Caring for the caregivers

Young Chang

NEWPORT BEACH -- Karen Twichell knows grievously well that caregivers

need their own caregivers.

After losing her mother to pancreatic cancer, her father to lung

cancer and her brother to a brain tumor, Twichell realized that people

giving care can need, sometimes, as much or more encouragement to bear

the pain of watching loved ones suffer as those suffering need.

Though Twichell had lost both her parents and brother by the

mid-1990s, she continues to care for family members today. Her older

sister was diagnosed with breast cancer two days before her husband found

out he had prostate cancer six years ago.

While facing her own struggles and mourning, Twichell also learned

that more than a million Americans share her plight every year.

"I realized there's not too much help out there for a caregiver," said

the author of "A Caregiver's Journey," published last year. "My goal

really was to help them to recognize that they have a lot of the same

fears and concerns, and to let them know they're not alone."

Twichell, who gives talks at Hoag Hospital for various support groups,

said she wanted her book to do more than give instructions on pushing a

wheelchair or transferring a patient to the bed. Leaders of

Newport-Mesa's support groups for caregivers agree that there are deeper

needs to consider.

"It's very difficult to vent with relatives, spouses and friends if

they don't know what it's like to go through it," said La Rhea Steindler,

leader of a care-giving group for people taking care of relatives that

operates through the Jewish Family Center. "It's very helpful for these

caregivers to come and express their feelings to a group that's in the

same division."

Some concerns appear universal, experts say.

Twichell's book, which was endorsed by author Jack Canfield of

"Chicken Soup for the Soul" fame, weaves personal stories of struggles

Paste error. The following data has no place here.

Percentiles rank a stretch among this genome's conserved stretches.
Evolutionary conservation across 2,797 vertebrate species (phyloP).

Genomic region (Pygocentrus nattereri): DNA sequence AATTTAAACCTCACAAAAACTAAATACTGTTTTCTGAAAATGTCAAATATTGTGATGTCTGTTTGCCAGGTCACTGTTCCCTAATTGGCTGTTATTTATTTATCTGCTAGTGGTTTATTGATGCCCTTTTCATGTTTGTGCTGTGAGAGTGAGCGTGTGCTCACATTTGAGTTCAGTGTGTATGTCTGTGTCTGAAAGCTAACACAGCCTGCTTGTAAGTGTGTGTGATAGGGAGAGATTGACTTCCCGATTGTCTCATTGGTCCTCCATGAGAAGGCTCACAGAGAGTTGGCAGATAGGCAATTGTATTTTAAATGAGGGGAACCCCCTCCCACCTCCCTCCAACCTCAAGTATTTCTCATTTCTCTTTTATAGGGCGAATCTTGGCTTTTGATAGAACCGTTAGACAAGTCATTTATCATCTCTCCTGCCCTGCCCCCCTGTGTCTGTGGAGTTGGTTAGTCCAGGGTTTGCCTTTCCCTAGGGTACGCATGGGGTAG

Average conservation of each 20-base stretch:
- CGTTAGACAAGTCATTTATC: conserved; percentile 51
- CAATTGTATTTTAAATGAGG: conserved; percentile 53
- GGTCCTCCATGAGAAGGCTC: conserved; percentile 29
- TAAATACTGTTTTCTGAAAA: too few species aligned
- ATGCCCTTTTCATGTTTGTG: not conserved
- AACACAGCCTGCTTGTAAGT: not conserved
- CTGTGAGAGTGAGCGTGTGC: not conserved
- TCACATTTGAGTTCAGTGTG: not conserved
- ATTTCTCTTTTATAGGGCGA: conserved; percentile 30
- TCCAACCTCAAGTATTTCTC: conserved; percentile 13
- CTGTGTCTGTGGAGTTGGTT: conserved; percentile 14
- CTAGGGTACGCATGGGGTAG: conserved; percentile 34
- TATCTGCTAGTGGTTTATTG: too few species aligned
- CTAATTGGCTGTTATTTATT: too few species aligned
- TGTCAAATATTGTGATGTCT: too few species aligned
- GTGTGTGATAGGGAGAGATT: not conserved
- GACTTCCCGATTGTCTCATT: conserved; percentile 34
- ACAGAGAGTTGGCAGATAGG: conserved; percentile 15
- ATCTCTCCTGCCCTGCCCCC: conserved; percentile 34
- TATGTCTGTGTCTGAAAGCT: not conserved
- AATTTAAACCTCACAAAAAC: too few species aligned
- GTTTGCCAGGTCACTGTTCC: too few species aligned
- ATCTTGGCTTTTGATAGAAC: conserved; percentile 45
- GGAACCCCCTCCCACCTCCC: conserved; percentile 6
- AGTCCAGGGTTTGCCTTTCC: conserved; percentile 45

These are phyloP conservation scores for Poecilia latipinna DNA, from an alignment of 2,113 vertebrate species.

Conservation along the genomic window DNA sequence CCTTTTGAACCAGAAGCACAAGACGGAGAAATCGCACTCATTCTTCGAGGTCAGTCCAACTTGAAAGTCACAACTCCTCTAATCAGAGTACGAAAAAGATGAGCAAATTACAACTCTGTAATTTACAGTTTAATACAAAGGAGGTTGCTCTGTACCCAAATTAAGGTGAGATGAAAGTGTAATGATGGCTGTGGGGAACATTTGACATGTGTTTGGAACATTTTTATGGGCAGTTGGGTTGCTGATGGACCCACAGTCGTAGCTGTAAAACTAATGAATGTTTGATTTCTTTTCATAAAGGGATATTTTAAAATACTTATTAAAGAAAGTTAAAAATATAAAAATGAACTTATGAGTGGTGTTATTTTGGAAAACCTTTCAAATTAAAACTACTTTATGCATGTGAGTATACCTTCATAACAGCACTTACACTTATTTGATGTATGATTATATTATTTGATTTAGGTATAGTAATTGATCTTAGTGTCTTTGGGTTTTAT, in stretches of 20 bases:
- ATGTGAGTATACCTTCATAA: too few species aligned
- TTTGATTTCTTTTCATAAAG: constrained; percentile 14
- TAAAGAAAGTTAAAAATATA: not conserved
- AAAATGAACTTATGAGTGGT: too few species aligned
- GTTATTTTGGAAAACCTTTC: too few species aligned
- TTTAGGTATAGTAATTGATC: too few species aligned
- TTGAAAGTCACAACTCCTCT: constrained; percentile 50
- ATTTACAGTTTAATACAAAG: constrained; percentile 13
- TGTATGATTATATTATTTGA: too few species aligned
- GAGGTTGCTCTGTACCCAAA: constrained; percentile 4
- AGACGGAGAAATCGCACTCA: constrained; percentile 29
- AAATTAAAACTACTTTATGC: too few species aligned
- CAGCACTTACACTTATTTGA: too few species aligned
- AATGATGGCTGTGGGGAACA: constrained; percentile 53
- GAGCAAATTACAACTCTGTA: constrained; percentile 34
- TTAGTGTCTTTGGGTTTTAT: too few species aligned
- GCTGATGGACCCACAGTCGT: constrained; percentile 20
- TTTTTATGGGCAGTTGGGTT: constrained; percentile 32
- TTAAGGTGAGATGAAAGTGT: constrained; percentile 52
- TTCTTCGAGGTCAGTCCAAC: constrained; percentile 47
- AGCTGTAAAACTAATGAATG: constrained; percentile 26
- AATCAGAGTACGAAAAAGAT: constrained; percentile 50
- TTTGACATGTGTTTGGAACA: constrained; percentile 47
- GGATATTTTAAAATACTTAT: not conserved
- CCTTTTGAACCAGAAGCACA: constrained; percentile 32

with practical tips on care-giving. The chapters are titled so readers

can flip immediately to the department they need -- "hearing the news,"

"spiritual issues," "moving on," for example.

Twichell would advise any caregiver the following three tips:

* 1: You can't take care of others without taking care of yourself.

"When I do my talks, I tell them it's kind of like when a flight

attendant tells you to put on your own oxygen mask first," Twichell said.

* 2: Listen to the patient.

"By listening to the way the patient is reacting, it gives you a hint

as to how they're going to handle the situation," she said.

* 3: Get help from others.

Nancy Raymon, director of program development at Hoag Hospital's

Cancer Center, agreed with all of Twichell's tips but stressed that

asking for help is important.

"Many caregivers are kind of caught up in the routine of doing

everything themselves," she said. "They find it difficult to ask for


Kris Okamoto, a neuroscience nurse at Hoag Hospital who works with

brain tumor patients, added to the list of tips in a more administrative


"Keep a folder with documentation of all the medical records," she

said. "It's a complicated disease process and some medications change


And make sure you fill out the legal paperwork to establish who's

responsible for the decision-making in case the patient ever becomes

unable to, she added.

Take notes when you visit the doctor's office.

Okamoto's care-giving group for patients of brain tumors is open to

their caregivers.

"This is not just a therapy group," Okamoto said. "It's a group where

people come to get information."

Group leaders have found that this process helps not only the

receivers, but the givers.

"That's kind of a healing process in itself," Steindler said. "It's

empowering to give back to a group."

Hoag Hospital offers support groups on designated days and weeks for

patients and caregivers of brain cancer, prostate cancer and lung cancer,

as well as a group for general cancer.

Steindler's group, which meets at the Jewish Federation Campus twice a

month, is open to patients and caregivers of any illness. Call (714)



For information on caregiver groups at Hoag Hospital, call (949)


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